In the end, while the original proposals under the American Families Plan would have represented a tidal wave of changes in tax policy in the United States, the much-slimmed-down Inflation Reduction Act is a mere ripple in the water for most taxpayers. And while it remains to be seen whether the latest bill will become law, it appears that there will be few planning implications for advisors and their clients.
(Kristen Luke | Advisor Perspectives)
Content marketing can be a powerful way to reach clients in an advisor’s target niche. Whether it is blog content, podcasts, videos, or other media, creating content that speaks to a prospective client’s pain points and demonstrates the advisor’s expertise in the niche can establish credibility for the advisor and show the prospect that the advisor has the solution for their problems.
For those advisors looking to create content, the first step is to choose a topic. And the best topics are often those that answer the questions that are a constant concern for the target client. For example, if an advisor works with clients who have received an inheritance, a topic could be, “Common Tax Mistakes People Make With Their Inheritance”. It can also help to insert the prospect into the title, so an advisor who works with business owners could title an article, “Three Mistakes Business Owners Make When Selling Their Business That Can Damage Their Retirement Plans”.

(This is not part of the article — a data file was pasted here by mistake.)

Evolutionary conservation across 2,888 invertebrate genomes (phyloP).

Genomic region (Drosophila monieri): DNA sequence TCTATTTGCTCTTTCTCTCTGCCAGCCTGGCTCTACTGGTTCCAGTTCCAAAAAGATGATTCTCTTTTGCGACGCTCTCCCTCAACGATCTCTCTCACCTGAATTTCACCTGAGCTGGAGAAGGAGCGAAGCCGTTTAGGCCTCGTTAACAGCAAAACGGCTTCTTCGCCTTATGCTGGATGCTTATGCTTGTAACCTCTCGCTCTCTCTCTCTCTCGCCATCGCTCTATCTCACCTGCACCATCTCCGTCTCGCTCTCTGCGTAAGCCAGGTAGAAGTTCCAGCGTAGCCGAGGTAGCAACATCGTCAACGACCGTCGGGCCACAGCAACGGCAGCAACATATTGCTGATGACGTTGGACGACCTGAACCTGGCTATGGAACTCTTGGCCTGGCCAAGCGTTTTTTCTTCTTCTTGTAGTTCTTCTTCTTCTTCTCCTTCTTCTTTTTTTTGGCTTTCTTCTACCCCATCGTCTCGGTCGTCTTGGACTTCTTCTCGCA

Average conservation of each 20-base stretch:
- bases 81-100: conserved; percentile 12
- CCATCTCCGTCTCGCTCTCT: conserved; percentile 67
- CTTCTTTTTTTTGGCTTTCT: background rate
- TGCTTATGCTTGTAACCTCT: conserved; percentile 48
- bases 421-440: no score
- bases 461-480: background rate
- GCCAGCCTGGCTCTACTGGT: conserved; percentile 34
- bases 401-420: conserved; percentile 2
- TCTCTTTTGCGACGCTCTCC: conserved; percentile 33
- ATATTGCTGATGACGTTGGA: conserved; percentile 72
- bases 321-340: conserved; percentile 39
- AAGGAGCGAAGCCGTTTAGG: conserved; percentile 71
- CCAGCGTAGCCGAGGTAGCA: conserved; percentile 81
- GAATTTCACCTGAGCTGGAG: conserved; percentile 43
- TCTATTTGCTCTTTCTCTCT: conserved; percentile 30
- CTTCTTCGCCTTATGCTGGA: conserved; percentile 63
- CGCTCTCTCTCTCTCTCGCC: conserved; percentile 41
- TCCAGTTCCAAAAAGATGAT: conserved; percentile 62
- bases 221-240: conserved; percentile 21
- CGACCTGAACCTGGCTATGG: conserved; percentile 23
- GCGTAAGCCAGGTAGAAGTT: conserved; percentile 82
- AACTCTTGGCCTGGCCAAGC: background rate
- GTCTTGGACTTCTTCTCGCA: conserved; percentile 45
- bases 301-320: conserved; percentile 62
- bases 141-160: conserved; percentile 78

Other potential ways to generate topics for content marketing include: triggering events (writing about what would happen in the prospect’s life that would make them reach out to an advisor); the target audience’s primary financial concern (e.g., a person going through a divorce might want to know whether they will have enough money to maintain their lifestyle); their goals and aspirations; as well as the services and solutions that the prospect might need (and the advisor can provide). Importantly, whatever topic is chosen, avoiding financial services industry jargon and framing topics in a way prospective clients can grasp are important to ensure that readers understand what the advisor has to offer.
Altogether, content marketing can be a powerful tool for an advisor serving a niche. By identifying the pain points for individuals in the target market and explaining how the advisor can solve their problems, an advisor can get their attention and (hopefully) convert them into clients!